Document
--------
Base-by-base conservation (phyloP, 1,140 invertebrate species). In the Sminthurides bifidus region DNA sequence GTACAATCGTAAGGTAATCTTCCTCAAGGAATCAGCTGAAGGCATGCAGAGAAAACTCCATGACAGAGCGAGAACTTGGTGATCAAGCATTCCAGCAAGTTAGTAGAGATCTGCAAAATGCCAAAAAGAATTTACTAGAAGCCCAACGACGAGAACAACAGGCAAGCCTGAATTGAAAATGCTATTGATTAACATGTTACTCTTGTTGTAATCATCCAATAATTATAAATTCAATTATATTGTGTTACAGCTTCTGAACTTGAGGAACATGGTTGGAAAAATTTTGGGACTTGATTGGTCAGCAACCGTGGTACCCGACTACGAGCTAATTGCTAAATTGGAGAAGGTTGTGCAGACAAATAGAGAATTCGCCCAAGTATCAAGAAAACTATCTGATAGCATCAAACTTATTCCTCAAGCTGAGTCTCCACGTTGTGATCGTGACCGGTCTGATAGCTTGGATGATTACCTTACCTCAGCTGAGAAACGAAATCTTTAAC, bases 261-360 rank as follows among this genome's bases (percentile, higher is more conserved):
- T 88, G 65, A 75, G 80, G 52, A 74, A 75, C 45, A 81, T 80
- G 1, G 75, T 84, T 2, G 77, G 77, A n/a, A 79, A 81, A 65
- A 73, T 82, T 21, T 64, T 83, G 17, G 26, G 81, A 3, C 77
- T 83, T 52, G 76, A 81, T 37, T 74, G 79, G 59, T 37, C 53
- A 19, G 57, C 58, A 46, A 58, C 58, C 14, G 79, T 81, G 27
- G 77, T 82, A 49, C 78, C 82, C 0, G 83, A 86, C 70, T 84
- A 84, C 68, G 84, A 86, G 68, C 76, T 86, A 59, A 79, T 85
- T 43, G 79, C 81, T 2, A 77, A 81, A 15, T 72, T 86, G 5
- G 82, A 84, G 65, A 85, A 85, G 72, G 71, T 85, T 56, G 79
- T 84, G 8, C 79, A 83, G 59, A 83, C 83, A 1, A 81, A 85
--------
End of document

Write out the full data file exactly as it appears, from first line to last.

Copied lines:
Base-by-base conservation (phyloP, 1,140 invertebrate species). In the Sminthurides bifidus region DNA sequence GTACAATCGTAAGGTAATCTTCCTCAAGGAATCAGCTGAAGGCATGCAGAGAAAACTCCATGACAGAGCGAGAACTTGGTGATCAAGCATTCCAGCAAGTTAGTAGAGATCTGCAAAATGCCAAAAAGAATTTACTAGAAGCCCAACGACGAGAACAACAGGCAAGCCTGAATTGAAAATGCTATTGATTAACATGTTACTCTTGTTGTAATCATCCAATAATTATAAATTCAATTATATTGTGTTACAGCTTCTGAACTTGAGGAACATGGTTGGAAAAATTTTGGGACTTGATTGGTCAGCAACCGTGGTACCCGACTACGAGCTAATTGCTAAATTGGAGAAGGTTGTGCAGACAAATAGAGAATTCGCCCAAGTATCAAGAAAACTATCTGATAGCATCAAACTTATTCCTCAAGCTGAGTCTCCACGTTGTGATCGTGACCGGTCTGATAGCTTGGATGATTACCTTACCTCAGCTGAGAAACGAAATCTTTAAC, bases 261-360 rank as follows among this genome's bases (percentile, higher is more conserved):
- T 88, G 65, A 75, G 80, G 52, A 74, A 75, C 45, A 81, T 80
- G 1, G 75, T 84, T 2, G 77, G 77, A n/a, A 79, A 81, A 65
- A 73, T 82, T 21, T 64, T 83, G 17, G 26, G 81, A 3, C 77
- T 83, T 52, G 76, A 81, T 37, T 74, G 79, G 59, T 37, C 53
- A 19, G 57, C 58, A 46, A 58, C 58, C 14, G 79, T 81, G 27
- G 77, T 82, A 49, C 78, C 82, C 0, G 83, A 86, C 70, T 84
- A 84, C 68, G 84, A 86, G 68, C 76, T 86, A 59, A 79, T 85
- T 43, G 79, C 81, T 2, A 77, A 81, A 15, T 72, T 86, G 5
- G 82, A 84, G 65, A 85, A 85, G 72, G 71, T 85, T 56, G 79
- T 84, G 8, C 79, A 83, G 59, A 83, C 83, A 1, A 81, A 85